Like the towel in “Hitchhiker’s Guide to the Galaxy”, I recommend men and women carry some form of a scarf about a meter square, usually made out of Egyptian or Indian cotton in a neutral or dark color. This can be used as a thin blanket, cover, umbrella, coat, pillow, wrap, towel, muffler, hat, and carrying bag. When waiting in a public area, I will drape it over my camera bag, purse, or pack as it sits beside me, lowering its profile from thieves. In religious areas, it can be used to cover heads, faces, necks, and arms if the religion requires it. It can be carried in the suitcase until needed, or stuffed in a pack, or hung around your neck, ready to use. Carrying this simple kind of scarf has saved me on many occasions when I needed that extra warmth from the cold, shielding from the sun, or an impromptu visit to a mosque.

Taking Paper on the Road

What papers should you carry with you when you go? Different countries require different paperwork, depending upon their visa and custom requirements, but in general, bring your driver’s license, an international driver’s license, passport, international health certificate (available from your doctor or health clinic), a copy of your birth certificate (to expedite replacing passports), international health and accident insurance papers and cards (for person and vehicle – if necessary), and more than one “type” of major credit card. Before you go, gather all this together and make at least three photocopies, including both sides of the bank cards. Put one copy in the bottom of your suitcase in a zip-lock, waterproof bag, and give the others to two friends or family members along with your itinerary. If needed, they should be able to fax or email the information to you anywhere in the world. Using today’s technology, we’ve scanned all of our critical information, including bank account and investment information, and stored it on a CD-ROM, with copies to our families and a good friend. Instead of a stack of papers, we can limit our weight to the most essential papers and the CD disk. For further security, access to the files on the CD can be encrypted. This is best for long term trips. If your passport goes missing or you have any other emergency, contact the local US Consulate/Embassy office in that country, using the copy of your birth certificate to speed up the process of passport replacement. Carry the embassy contact information with you before you leave home, just in case.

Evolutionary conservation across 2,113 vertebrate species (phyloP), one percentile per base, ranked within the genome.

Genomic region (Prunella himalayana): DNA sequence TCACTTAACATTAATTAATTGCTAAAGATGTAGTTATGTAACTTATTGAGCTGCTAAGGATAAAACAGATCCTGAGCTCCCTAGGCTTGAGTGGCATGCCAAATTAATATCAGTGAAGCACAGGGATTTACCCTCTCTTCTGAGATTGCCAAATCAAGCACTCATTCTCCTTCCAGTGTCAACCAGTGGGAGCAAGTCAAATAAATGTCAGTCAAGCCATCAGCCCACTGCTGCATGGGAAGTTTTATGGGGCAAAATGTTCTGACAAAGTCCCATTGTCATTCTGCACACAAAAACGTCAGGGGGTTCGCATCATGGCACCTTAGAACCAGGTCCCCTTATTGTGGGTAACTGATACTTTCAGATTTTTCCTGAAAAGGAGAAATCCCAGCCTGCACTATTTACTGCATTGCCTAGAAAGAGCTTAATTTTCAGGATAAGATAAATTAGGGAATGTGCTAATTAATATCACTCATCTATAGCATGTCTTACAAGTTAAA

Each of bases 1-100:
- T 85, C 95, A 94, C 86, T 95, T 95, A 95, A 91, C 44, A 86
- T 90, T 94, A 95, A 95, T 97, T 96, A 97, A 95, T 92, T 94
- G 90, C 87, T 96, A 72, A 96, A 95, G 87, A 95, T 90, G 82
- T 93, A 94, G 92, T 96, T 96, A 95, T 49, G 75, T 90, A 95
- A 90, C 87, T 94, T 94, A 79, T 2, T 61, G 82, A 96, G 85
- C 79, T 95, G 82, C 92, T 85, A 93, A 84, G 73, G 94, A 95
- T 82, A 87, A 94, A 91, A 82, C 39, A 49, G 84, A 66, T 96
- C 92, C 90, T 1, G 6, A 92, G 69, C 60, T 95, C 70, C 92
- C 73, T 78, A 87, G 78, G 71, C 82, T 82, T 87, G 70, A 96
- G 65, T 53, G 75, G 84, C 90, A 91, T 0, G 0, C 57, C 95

Money On The Run

While traveling, separate your credit cards so you never carry all of them in one place. Divide them up between your body and your luggage. If you are traveling with someone with the same credit cards, have each person each carry a different credit card so that if one is stolen or lost, the other person can still have access to funds after the other card has been reported and cancelled, avoiding a return to your hotel or lodging. If you will be traveling for an extended length of time, bring an extra copy of at least one cash/debit card in case the other becomes demagnitized or damaged. Keep the contact information for lost or stolen cards with you in an easy-to-access location.

If you travel extensively and frequently, consider choosing a large international bank for your bank services while traveling. If you are traveling to major cities, odds are that they may have an office there. Some banks offer special services for their traveling customers. Examples include (number of countries in parentheses):

Before your trip, call your credit card company and inform them of your travel plans including the departure and return dates. Most companies track abnormal use of your credit card and can “freeze” your account if in doubt. If this happen to you, call the number on the back of your card collect, and, after proving who you are, provide them with a short list of your most recent purchase locations and amounts to confirm that these charges are legitimate. Even if you advise your bank of your travel plans, sometimes the information is missed, so if you are told by a clerk that there is a problem with your card, ask them to hold your items and if they could help you call your bank. Most are very obliging. Upon returning home, check your bank statements carefully to make sure no illegal or “over” charging occurred.